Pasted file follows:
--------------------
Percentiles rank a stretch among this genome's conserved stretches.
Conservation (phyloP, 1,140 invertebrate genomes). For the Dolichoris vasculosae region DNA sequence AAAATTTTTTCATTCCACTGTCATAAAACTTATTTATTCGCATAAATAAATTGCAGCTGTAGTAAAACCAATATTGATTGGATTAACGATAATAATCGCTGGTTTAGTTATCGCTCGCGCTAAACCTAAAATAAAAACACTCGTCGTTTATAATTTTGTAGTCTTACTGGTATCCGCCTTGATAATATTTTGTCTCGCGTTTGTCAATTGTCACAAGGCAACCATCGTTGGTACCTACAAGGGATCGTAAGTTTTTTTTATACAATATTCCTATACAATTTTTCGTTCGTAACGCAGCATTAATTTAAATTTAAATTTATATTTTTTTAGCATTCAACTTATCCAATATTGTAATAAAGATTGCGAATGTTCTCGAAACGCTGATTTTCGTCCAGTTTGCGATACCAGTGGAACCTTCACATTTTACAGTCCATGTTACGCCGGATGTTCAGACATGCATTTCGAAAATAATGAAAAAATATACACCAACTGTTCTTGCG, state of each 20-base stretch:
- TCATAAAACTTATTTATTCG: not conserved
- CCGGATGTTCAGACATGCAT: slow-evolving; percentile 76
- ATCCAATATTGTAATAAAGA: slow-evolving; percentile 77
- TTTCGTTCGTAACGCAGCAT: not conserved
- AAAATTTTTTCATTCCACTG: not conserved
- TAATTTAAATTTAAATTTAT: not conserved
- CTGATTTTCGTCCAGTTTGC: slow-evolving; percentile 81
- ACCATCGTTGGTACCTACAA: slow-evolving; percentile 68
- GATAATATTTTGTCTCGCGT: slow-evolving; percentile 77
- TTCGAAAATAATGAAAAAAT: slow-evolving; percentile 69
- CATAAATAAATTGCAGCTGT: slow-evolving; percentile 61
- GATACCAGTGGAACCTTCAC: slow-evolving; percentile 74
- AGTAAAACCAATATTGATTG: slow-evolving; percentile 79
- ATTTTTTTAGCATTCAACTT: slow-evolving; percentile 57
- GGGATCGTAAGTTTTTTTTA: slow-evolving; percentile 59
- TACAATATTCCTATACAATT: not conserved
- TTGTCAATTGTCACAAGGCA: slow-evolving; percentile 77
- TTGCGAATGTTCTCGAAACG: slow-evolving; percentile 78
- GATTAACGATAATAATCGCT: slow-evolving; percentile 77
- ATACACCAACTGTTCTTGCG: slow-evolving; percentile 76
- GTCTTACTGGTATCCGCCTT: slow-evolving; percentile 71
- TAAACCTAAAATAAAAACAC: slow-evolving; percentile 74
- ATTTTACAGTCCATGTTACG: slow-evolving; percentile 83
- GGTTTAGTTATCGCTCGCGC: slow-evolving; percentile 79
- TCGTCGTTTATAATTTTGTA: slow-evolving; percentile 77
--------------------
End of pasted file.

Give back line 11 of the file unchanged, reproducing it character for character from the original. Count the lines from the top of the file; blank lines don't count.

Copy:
- GATAATATTTTGTCTCGCGT: slow-evolving; percentile 77